An insect infestation in Vermont is now worse than previously thought.
Vermont agriculture and forestry officials announced Monday that the emerald ash borer, a pest that kills ash trees, has now been detected in three of the state's counties.
Last month, the invasive beetle was found in Orange County, in the town of Orange.
New surveys have recently detected the insect in the Caledonia County town of Groton, and the Washington County communities of Plainfield and Barre, Vermont's agriculture secretary, Anson Tebbetts, announced.
In-depth news coverage of the Greater Boston Area.
"We're trying to determine the scope of the infestation, and the results of those surveys will assist us in making some decisions, including management recommendations and the implementation of a quarantine," Tebbetts said.
An estimated five percent of Vermont forests are ash trees. Ashes are also popular in urban landscaping, such as in parks and along roads or sidewalks.
"We just can't let our guard down — this is too important," Congressman Peter Welch, a Democrat, said Monday of the need to protect Vermont's trees.
Welch pledged to help blunt the impact of the emerald ash borer, which drills into ash trees and slowly kills them from the inside out.
Tens of millions of trees have been killed in 32 states so far, Welch noted.
"This problem is not something that can be all together eliminated, but it can be mitigated," Welch told reporters Monday.
The congressman is calling on the USDA to send Vermont more resources for its fight, as well as asking for new grants and extra funding for federal wood pest programs serving all affected states.
While the forestry products sector could be impacted long term, so could town budgets.
Vermont's forestry director, Steve Sinclair, pointed to the town of Randolph as an example.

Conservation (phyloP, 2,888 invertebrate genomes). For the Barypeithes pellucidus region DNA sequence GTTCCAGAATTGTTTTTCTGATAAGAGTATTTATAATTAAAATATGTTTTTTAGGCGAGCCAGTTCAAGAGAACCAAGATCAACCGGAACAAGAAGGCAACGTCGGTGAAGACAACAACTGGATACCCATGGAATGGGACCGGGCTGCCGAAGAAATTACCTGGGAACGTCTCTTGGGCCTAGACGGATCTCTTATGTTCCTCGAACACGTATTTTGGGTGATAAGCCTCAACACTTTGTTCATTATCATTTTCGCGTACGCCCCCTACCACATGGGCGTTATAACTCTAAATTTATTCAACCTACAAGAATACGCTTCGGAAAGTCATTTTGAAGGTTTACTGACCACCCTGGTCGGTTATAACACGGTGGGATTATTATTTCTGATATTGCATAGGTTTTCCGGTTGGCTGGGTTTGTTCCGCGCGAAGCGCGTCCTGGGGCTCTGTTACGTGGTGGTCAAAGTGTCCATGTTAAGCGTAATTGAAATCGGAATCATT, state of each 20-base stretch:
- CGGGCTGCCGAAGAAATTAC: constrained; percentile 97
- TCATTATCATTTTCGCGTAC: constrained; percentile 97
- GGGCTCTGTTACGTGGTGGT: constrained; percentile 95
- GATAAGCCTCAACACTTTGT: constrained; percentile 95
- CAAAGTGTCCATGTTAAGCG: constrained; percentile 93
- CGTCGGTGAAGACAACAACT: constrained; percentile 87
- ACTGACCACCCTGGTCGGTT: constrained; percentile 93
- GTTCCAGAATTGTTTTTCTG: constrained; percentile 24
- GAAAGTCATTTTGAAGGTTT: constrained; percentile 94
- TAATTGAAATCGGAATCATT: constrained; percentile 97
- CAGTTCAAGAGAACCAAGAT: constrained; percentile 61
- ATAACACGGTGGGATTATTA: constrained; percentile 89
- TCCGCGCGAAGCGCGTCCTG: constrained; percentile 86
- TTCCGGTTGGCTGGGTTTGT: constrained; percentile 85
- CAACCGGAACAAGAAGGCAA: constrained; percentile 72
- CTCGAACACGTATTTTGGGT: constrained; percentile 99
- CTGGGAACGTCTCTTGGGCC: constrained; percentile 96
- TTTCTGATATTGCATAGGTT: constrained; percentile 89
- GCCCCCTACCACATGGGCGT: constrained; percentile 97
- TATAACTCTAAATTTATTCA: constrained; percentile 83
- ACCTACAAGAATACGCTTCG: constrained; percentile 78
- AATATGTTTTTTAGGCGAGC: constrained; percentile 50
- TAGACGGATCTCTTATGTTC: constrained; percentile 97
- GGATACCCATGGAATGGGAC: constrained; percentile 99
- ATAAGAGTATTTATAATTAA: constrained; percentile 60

"It would cost $300,000 to remove all the ash trees in the public right of way within the town of Randolph, were they to be infested by the emerald ash borer," Sinclair said of an estimate made regarding the possible spread of the insect. "The value and importance of our urban trees is really critical, and when they're impacted by a pest such as emerald ash borer, they become a public hazard when they die and need to be removed."
Sinclair said the state does not want anyone to cut down their ash trees while officials design a response plan, which could include new regulations.
Some solutions are already in place in certain parts of New England.
Last fall, a controlled pesticide injection system was used on the ash trees around the New England Holocaust Memorial in Boston to shield those trees from the ash borer.
"It's going to spread, but it's how fast it spreads that can be helped," said Kevin Brewer, from the Massachusetts company Arborjet, whose treatments were applied to the trees at the memorial.
While field surveys continue around Vermont, state forestry officials are reminding the public to not transport firewood, saying that could only help the pest hitch a ride to new areas to find fresh ash trees to feast on.